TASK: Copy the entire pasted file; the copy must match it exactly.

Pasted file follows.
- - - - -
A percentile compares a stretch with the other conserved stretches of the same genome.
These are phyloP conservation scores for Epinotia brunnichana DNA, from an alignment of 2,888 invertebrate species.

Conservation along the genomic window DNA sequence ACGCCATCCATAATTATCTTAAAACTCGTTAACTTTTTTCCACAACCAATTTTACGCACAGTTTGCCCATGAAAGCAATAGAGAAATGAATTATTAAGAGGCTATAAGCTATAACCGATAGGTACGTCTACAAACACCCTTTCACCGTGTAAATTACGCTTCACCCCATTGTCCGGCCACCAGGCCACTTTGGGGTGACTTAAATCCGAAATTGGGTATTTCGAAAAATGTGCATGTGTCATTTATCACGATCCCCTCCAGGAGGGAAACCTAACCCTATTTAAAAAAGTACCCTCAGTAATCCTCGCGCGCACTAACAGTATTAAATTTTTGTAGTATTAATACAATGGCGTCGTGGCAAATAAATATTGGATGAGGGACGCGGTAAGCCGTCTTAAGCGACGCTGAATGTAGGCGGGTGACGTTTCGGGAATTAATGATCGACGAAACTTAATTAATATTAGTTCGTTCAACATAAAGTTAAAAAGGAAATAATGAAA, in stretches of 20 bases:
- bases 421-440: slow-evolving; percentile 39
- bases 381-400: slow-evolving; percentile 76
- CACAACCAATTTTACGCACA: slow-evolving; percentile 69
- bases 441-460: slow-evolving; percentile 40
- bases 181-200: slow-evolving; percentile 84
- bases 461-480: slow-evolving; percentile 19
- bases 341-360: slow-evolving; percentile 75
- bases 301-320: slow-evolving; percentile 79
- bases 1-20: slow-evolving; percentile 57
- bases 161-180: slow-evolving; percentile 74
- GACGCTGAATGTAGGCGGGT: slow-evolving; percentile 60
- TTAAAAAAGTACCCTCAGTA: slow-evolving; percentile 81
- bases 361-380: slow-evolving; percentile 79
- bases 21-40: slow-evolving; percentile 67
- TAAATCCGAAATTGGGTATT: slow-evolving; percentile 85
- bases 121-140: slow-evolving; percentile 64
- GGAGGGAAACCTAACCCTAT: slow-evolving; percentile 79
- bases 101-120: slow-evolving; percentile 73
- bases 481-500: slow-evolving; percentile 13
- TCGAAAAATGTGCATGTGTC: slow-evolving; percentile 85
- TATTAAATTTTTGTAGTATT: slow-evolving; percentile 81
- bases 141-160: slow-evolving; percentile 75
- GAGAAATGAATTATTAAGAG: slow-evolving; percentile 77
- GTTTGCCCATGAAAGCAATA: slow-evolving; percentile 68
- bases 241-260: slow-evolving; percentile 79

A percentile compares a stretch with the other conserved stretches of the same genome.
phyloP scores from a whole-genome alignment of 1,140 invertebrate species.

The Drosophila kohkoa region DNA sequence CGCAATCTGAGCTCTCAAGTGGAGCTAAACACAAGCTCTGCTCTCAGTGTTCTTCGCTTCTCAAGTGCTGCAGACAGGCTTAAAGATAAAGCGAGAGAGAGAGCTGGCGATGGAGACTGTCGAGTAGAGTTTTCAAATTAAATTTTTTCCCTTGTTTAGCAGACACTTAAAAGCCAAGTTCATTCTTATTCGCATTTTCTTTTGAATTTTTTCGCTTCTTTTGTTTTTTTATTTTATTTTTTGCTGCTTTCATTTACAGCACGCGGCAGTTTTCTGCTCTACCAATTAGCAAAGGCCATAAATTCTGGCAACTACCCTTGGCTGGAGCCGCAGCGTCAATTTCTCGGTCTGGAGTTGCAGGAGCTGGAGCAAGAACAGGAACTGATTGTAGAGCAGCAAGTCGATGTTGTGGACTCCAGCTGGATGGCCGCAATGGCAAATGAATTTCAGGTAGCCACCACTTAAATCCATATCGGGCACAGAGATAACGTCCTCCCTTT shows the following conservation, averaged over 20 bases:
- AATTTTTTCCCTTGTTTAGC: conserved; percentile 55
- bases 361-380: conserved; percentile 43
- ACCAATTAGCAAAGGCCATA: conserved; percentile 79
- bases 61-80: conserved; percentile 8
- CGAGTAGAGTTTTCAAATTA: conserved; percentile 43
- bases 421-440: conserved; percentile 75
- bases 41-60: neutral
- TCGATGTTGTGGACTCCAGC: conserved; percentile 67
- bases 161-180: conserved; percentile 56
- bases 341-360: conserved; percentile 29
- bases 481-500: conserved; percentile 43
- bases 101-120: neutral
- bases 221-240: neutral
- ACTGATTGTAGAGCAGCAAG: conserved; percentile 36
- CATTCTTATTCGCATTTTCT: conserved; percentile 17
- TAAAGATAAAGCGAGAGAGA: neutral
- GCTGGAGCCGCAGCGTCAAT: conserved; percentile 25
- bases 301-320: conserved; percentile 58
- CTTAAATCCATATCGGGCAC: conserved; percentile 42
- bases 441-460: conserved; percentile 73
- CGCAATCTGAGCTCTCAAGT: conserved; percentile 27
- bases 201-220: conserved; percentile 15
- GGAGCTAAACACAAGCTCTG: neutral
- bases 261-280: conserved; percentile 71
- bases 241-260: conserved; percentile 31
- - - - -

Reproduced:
A percentile compares a stretch with the other conserved stretches of the same genome.
These are phyloP conservation scores for Epinotia brunnichana DNA, from an alignment of 2,888 invertebrate species.

Conservation along the genomic window DNA sequence ACGCCATCCATAATTATCTTAAAACTCGTTAACTTTTTTCCACAACCAATTTTACGCACAGTTTGCCCATGAAAGCAATAGAGAAATGAATTATTAAGAGGCTATAAGCTATAACCGATAGGTACGTCTACAAACACCCTTTCACCGTGTAAATTACGCTTCACCCCATTGTCCGGCCACCAGGCCACTTTGGGGTGACTTAAATCCGAAATTGGGTATTTCGAAAAATGTGCATGTGTCATTTATCACGATCCCCTCCAGGAGGGAAACCTAACCCTATTTAAAAAAGTACCCTCAGTAATCCTCGCGCGCACTAACAGTATTAAATTTTTGTAGTATTAATACAATGGCGTCGTGGCAAATAAATATTGGATGAGGGACGCGGTAAGCCGTCTTAAGCGACGCTGAATGTAGGCGGGTGACGTTTCGGGAATTAATGATCGACGAAACTTAATTAATATTAGTTCGTTCAACATAAAGTTAAAAAGGAAATAATGAAA, in stretches of 20 bases:
- bases 421-440: slow-evolving; percentile 39
- bases 381-400: slow-evolving; percentile 76
- CACAACCAATTTTACGCACA: slow-evolving; percentile 69
- bases 441-460: slow-evolving; percentile 40
- bases 181-200: slow-evolving; percentile 84
- bases 461-480: slow-evolving; percentile 19
- bases 341-360: slow-evolving; percentile 75
- bases 301-320: slow-evolving; percentile 79
- bases 1-20: slow-evolving; percentile 57
- bases 161-180: slow-evolving; percentile 74
- GACGCTGAATGTAGGCGGGT: slow-evolving; percentile 60
- TTAAAAAAGTACCCTCAGTA: slow-evolving; percentile 81
- bases 361-380: slow-evolving; percentile 79
- bases 21-40: slow-evolving; percentile 67
- TAAATCCGAAATTGGGTATT: slow-evolving; percentile 85
- bases 121-140: slow-evolving; percentile 64
- GGAGGGAAACCTAACCCTAT: slow-evolving; percentile 79
- bases 101-120: slow-evolving; percentile 73
- bases 481-500: slow-evolving; percentile 13
- TCGAAAAATGTGCATGTGTC: slow-evolving; percentile 85
- TATTAAATTTTTGTAGTATT: slow-evolving; percentile 81
- bases 141-160: slow-evolving; percentile 75
- GAGAAATGAATTATTAAGAG: slow-evolving; percentile 77
- GTTTGCCCATGAAAGCAATA: slow-evolving; percentile 68
- bases 241-260: slow-evolving; percentile 79

A percentile compares a stretch with the other conserved stretches of the same genome.
phyloP scores from a whole-genome alignment of 1,140 invertebrate species.

The Drosophila kohkoa region DNA sequence CGCAATCTGAGCTCTCAAGTGGAGCTAAACACAAGCTCTGCTCTCAGTGTTCTTCGCTTCTCAAGTGCTGCAGACAGGCTTAAAGATAAAGCGAGAGAGAGAGCTGGCGATGGAGACTGTCGAGTAGAGTTTTCAAATTAAATTTTTTCCCTTGTTTAGCAGACACTTAAAAGCCAAGTTCATTCTTATTCGCATTTTCTTTTGAATTTTTTCGCTTCTTTTGTTTTTTTATTTTATTTTTTGCTGCTTTCATTTACAGCACGCGGCAGTTTTCTGCTCTACCAATTAGCAAAGGCCATAAATTCTGGCAACTACCCTTGGCTGGAGCCGCAGCGTCAATTTCTCGGTCTGGAGTTGCAGGAGCTGGAGCAAGAACAGGAACTGATTGTAGAGCAGCAAGTCGATGTTGTGGACTCCAGCTGGATGGCCGCAATGGCAAATGAATTTCAGGTAGCCACCACTTAAATCCATATCGGGCACAGAGATAACGTCCTCCCTTT shows the following conservation, averaged over 20 bases:
- AATTTTTTCCCTTGTTTAGC: conserved; percentile 55
- bases 361-380: conserved; percentile 43
- ACCAATTAGCAAAGGCCATA: conserved; percentile 79
- bases 61-80: conserved; percentile 8
- CGAGTAGAGTTTTCAAATTA: conserved; percentile 43
- bases 421-440: conserved; percentile 75
- bases 41-60: neutral
- TCGATGTTGTGGACTCCAGC: conserved; percentile 67
- bases 161-180: conserved; percentile 56
- bases 341-360: conserved; percentile 29
- bases 481-500: conserved; percentile 43
- bases 101-120: neutral
- bases 221-240: neutral
- ACTGATTGTAGAGCAGCAAG: conserved; percentile 36
- CATTCTTATTCGCATTTTCT: conserved; percentile 17
- TAAAGATAAAGCGAGAGAGA: neutral
- GCTGGAGCCGCAGCGTCAAT: conserved; percentile 25
- bases 301-320: conserved; percentile 58
- CTTAAATCCATATCGGGCAC: conserved; percentile 42
- bases 441-460: conserved; percentile 73
- CGCAATCTGAGCTCTCAAGT: conserved; percentile 27
- bases 201-220: conserved; percentile 15
- GGAGCTAAACACAAGCTCTG: neutral
- bases 261-280: conserved; percentile 71
- bases 241-260: conserved; percentile 31